I got a great quote this morning from Mark Divine, former Navy SEAL and now coach and Unbeatable Mind Academy founder, "I leaped into the dark abyss. Wind whipped by me, and the velocity of my jump picked up. With my eyes popping out of my head and a joker smile, I managed one thought: "this is either going to turn out really cool, or really shitty."
This really spoke to me this morning. Several years ago now, our family visited a skydiving facility in the San Diego area to celebrate a great family victory. I decided to try to push my own personal boundaries, doing something that was so way over the top scary, even death-defying, that it would change my life forever.
And since I was going, the rest of my family went as well. Another one of Mom's crazy ideas.
It was crazy, crazy fun. I jumped in tandem with "Tigger" my hooked up buddy, and he showed me points on the horizon after we'd pulled the chute: Mexico, the ocean, San Diego, the training facility and cars that looked like grains of white rice. I felt the cold air against me and then felt it warm as I got closer and closer to mother earth. I have to say the welcoming she did for this scared and tired traveler was inspiring.
Coach Devine goes on to say that we sometimes need to make that leap of faith, to go for it, put ourselves in failure's way, to get the prize behind the door. The unspoken part is the small print that says, "or die trying." This is something every elite warrior knows, but not anything we dwell on.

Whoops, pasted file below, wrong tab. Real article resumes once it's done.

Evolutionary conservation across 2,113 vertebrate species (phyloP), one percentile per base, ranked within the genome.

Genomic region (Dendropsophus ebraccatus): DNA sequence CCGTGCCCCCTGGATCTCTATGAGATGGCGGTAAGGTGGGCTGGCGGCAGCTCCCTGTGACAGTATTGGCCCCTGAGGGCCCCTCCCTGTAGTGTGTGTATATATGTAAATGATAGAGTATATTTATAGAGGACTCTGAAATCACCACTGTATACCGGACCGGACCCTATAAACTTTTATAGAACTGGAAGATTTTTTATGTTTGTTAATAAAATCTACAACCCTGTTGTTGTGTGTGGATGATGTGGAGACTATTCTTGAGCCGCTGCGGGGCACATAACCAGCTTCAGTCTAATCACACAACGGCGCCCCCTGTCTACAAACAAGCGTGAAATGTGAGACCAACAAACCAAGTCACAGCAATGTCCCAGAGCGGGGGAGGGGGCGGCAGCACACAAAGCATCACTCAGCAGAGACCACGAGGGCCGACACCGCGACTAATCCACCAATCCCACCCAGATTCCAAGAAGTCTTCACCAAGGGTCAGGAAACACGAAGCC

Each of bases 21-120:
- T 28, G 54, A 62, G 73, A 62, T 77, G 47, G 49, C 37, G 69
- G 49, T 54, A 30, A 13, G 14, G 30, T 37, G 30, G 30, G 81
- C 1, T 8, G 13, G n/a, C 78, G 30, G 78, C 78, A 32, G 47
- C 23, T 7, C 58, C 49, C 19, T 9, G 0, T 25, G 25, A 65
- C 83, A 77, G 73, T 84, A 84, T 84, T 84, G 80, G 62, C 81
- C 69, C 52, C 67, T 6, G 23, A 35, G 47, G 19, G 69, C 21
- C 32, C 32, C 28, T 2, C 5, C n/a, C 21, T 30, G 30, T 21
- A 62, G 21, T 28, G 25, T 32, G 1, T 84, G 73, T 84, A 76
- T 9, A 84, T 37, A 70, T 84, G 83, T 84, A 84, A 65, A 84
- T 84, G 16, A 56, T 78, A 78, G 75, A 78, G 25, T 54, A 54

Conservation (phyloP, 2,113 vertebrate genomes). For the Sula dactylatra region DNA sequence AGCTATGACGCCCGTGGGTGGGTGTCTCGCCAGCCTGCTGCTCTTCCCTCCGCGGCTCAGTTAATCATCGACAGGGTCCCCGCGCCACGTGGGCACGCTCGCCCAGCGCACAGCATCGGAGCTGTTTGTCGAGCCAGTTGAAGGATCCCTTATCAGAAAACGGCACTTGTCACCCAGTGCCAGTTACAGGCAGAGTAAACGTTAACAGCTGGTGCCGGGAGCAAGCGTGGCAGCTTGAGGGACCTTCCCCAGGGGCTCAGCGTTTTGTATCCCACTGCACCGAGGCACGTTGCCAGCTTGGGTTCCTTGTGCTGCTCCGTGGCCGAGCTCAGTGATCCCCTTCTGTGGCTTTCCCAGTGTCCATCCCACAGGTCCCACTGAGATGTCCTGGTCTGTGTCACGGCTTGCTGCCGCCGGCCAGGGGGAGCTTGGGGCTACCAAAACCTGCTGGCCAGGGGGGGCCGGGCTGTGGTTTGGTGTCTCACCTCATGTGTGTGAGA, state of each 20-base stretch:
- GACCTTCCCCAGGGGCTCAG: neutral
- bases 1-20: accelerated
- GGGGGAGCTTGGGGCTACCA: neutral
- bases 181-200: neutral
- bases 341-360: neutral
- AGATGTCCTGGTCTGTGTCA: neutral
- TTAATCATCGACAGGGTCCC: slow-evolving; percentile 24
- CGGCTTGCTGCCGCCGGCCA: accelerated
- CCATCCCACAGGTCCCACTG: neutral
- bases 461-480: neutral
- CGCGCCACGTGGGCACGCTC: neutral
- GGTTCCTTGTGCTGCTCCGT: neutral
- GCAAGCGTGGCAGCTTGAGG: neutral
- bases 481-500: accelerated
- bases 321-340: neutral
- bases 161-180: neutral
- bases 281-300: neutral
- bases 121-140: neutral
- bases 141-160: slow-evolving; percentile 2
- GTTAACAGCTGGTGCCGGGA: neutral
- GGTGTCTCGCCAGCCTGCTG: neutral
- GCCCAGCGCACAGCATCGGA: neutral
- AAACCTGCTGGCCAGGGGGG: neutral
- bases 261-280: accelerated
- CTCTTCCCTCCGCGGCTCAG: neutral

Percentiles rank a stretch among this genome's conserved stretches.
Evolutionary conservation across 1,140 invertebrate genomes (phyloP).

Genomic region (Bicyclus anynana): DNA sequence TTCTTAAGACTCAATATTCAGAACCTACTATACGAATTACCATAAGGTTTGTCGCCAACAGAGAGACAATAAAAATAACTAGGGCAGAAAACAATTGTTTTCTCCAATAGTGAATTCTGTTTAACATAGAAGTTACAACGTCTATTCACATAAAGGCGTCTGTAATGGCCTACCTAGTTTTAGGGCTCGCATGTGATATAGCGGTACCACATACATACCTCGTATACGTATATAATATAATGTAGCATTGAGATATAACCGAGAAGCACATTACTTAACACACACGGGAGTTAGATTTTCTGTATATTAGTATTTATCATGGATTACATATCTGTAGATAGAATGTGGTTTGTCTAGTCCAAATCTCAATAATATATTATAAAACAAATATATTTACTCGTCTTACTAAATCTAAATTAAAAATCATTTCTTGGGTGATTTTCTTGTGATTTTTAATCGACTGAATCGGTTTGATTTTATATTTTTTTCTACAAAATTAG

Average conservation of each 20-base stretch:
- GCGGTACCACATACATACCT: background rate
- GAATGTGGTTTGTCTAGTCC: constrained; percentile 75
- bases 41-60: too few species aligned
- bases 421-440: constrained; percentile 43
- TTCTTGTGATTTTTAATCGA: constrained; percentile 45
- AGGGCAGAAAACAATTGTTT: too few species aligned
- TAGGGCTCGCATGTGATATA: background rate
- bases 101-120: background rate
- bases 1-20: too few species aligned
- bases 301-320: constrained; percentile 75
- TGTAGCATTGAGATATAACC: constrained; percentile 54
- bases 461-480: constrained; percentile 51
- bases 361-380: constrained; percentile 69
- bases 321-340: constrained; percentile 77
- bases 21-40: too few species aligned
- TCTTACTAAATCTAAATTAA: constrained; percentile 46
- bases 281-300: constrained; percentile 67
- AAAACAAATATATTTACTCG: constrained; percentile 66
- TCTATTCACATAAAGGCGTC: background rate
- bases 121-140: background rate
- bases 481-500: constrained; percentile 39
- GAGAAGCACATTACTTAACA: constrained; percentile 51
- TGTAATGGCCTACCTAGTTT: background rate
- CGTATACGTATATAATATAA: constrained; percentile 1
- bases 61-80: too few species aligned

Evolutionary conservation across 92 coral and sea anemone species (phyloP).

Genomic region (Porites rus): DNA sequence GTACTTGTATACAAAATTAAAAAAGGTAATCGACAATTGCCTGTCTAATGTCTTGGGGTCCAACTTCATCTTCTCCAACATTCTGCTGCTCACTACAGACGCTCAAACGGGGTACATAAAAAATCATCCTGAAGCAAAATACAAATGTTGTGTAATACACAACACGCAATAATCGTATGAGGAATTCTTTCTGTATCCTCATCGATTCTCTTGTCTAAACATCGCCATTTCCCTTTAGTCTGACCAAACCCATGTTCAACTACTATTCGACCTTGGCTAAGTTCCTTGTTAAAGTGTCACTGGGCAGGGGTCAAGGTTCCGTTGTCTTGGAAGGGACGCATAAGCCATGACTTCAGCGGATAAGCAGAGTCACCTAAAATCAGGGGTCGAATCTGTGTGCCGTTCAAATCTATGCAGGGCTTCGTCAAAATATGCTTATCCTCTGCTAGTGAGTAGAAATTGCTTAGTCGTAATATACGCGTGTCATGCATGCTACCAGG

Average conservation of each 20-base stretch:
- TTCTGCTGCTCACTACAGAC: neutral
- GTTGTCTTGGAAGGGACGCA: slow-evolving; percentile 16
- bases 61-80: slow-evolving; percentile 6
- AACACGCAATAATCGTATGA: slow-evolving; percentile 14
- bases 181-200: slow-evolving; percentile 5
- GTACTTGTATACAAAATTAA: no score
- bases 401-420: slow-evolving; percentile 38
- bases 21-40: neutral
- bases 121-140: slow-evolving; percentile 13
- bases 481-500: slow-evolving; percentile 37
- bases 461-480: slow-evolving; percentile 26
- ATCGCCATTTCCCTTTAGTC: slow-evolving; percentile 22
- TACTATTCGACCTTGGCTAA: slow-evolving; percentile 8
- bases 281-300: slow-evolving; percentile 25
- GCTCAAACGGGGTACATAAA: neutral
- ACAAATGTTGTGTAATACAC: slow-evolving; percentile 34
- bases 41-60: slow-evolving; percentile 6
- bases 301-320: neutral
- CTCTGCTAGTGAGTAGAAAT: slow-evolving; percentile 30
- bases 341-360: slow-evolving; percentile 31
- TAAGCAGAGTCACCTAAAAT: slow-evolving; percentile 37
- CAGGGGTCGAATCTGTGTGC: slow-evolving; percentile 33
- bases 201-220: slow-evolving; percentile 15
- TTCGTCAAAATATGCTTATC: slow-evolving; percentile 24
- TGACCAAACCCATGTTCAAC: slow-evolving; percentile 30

My relationship to the earth is very strong. Being an organic gardener for over 40 years has taught me things about life, while watching plants grow, thrive, and yes, die. So, when I jumped out of an airplane at 13,500 feet, though I was with someone who was very experienced, it was a disconnect from all the familiar sensations of my everyday life, and a leap into something else.
The transition from the familiar garden in my backyard to something new and miraculous is hard for me. Maybe all change is hard for me. Maybe that's why jumping out of a plane was hard for me. But do I want to live my life with the routine of the ordinary, "quiet desperation" as Coach Divine says, or embrace:
The more capable you are as a person, the bigger the challenge you must bring to yourself.
I have to say the answer to that question on this glorious Saturday in June is, yes. Yes. Bring it on. Now, where's the airstrip?